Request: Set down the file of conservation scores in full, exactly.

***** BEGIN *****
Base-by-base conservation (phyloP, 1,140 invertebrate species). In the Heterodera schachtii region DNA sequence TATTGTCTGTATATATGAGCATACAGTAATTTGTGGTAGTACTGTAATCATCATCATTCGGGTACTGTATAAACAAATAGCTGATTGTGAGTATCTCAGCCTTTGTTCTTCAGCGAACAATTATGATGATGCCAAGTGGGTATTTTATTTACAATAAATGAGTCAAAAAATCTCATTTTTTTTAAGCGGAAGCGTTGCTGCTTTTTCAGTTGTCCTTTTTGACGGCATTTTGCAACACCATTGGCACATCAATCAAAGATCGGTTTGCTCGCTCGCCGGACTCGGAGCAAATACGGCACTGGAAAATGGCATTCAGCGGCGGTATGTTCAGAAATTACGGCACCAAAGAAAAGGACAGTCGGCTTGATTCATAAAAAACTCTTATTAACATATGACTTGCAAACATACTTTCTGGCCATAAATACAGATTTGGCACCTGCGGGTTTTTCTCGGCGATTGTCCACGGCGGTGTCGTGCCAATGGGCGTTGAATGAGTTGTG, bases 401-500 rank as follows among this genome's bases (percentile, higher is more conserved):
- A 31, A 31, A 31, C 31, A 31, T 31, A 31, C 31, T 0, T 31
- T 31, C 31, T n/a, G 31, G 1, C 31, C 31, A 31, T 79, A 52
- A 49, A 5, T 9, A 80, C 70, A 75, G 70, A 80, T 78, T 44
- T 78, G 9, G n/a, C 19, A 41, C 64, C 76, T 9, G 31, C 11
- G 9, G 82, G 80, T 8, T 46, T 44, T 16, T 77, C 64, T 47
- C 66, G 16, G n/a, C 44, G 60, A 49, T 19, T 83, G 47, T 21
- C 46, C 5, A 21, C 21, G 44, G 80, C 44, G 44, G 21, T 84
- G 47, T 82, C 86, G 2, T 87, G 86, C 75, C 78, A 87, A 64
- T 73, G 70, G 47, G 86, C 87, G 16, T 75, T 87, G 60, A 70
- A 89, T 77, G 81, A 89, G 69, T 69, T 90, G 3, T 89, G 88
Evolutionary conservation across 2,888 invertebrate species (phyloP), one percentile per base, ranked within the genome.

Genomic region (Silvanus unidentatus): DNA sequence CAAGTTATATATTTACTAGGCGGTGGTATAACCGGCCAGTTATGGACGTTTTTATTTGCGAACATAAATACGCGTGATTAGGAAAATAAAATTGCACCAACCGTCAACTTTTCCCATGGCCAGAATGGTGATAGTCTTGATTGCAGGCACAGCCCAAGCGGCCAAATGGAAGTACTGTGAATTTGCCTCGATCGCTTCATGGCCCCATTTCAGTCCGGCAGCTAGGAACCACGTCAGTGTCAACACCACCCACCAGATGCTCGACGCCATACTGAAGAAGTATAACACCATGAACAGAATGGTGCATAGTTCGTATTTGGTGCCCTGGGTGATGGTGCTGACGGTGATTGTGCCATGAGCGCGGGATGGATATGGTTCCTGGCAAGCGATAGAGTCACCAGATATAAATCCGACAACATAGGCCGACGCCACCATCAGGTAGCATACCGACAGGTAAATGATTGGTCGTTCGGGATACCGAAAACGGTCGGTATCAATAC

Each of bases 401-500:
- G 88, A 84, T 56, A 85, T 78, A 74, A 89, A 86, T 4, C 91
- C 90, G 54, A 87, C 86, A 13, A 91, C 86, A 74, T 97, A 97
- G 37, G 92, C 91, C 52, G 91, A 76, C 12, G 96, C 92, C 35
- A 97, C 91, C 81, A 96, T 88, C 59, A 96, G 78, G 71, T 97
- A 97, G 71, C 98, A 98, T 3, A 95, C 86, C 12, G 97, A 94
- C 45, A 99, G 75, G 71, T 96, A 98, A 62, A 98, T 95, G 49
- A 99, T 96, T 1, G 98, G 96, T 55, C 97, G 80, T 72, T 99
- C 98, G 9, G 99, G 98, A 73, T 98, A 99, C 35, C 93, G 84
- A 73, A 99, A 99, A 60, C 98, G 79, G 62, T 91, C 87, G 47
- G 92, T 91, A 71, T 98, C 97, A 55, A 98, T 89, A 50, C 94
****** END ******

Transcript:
Base-by-base conservation (phyloP, 1,140 invertebrate species). In the Heterodera schachtii region DNA sequence TATTGTCTGTATATATGAGCATACAGTAATTTGTGGTAGTACTGTAATCATCATCATTCGGGTACTGTATAAACAAATAGCTGATTGTGAGTATCTCAGCCTTTGTTCTTCAGCGAACAATTATGATGATGCCAAGTGGGTATTTTATTTACAATAAATGAGTCAAAAAATCTCATTTTTTTTAAGCGGAAGCGTTGCTGCTTTTTCAGTTGTCCTTTTTGACGGCATTTTGCAACACCATTGGCACATCAATCAAAGATCGGTTTGCTCGCTCGCCGGACTCGGAGCAAATACGGCACTGGAAAATGGCATTCAGCGGCGGTATGTTCAGAAATTACGGCACCAAAGAAAAGGACAGTCGGCTTGATTCATAAAAAACTCTTATTAACATATGACTTGCAAACATACTTTCTGGCCATAAATACAGATTTGGCACCTGCGGGTTTTTCTCGGCGATTGTCCACGGCGGTGTCGTGCCAATGGGCGTTGAATGAGTTGTG, bases 401-500 rank as follows among this genome's bases (percentile, higher is more conserved):
- A 31, A 31, A 31, C 31, A 31, T 31, A 31, C 31, T 0, T 31
- T 31, C 31, T n/a, G 31, G 1, C 31, C 31, A 31, T 79, A 52
- A 49, A 5, T 9, A 80, C 70, A 75, G 70, A 80, T 78, T 44
- T 78, G 9, G n/a, C 19, A 41, C 64, C 76, T 9, G 31, C 11
- G 9, G 82, G 80, T 8, T 46, T 44, T 16, T 77, C 64, T 47
- C 66, G 16, G n/a, C 44, G 60, A 49, T 19, T 83, G 47, T 21
- C 46, C 5, A 21, C 21, G 44, G 80, C 44, G 44, G 21, T 84
- G 47, T 82, C 86, G 2, T 87, G 86, C 75, C 78, A 87, A 64
- T 73, G 70, G 47, G 86, C 87, G 16, T 75, T 87, G 60, A 70
- A 89, T 77, G 81, A 89, G 69, T 69, T 90, G 3, T 89, G 88
Evolutionary conservation across 2,888 invertebrate species (phyloP), one percentile per base, ranked within the genome.

Genomic region (Silvanus unidentatus): DNA sequence CAAGTTATATATTTACTAGGCGGTGGTATAACCGGCCAGTTATGGACGTTTTTATTTGCGAACATAAATACGCGTGATTAGGAAAATAAAATTGCACCAACCGTCAACTTTTCCCATGGCCAGAATGGTGATAGTCTTGATTGCAGGCACAGCCCAAGCGGCCAAATGGAAGTACTGTGAATTTGCCTCGATCGCTTCATGGCCCCATTTCAGTCCGGCAGCTAGGAACCACGTCAGTGTCAACACCACCCACCAGATGCTCGACGCCATACTGAAGAAGTATAACACCATGAACAGAATGGTGCATAGTTCGTATTTGGTGCCCTGGGTGATGGTGCTGACGGTGATTGTGCCATGAGCGCGGGATGGATATGGTTCCTGGCAAGCGATAGAGTCACCAGATATAAATCCGACAACATAGGCCGACGCCACCATCAGGTAGCATACCGACAGGTAAATGATTGGTCGTTCGGGATACCGAAAACGGTCGGTATCAATAC

Each of bases 401-500:
- G 88, A 84, T 56, A 85, T 78, A 74, A 89, A 86, T 4, C 91
- C 90, G 54, A 87, C 86, A 13, A 91, C 86, A 74, T 97, A 97
- G 37, G 92, C 91, C 52, G 91, A 76, C 12, G 96, C 92, C 35
- A 97, C 91, C 81, A 96, T 88, C 59, A 96, G 78, G 71, T 97
- A 97, G 71, C 98, A 98, T 3, A 95, C 86, C 12, G 97, A 94
- C 45, A 99, G 75, G 71, T 96, A 98, A 62, A 98, T 95, G 49
- A 99, T 96, T 1, G 98, G 96, T 55, C 97, G 80, T 72, T 99
- C 98, G 9, G 99, G 98, A 73, T 98, A 99, C 35, C 93, G 84
- A 73, A 99, A 99, A 60, C 98, G 79, G 62, T 91, C 87, G 47
- G 92, T 91, A 71, T 98, C 97, A 55, A 98, T 89, A 50, C 94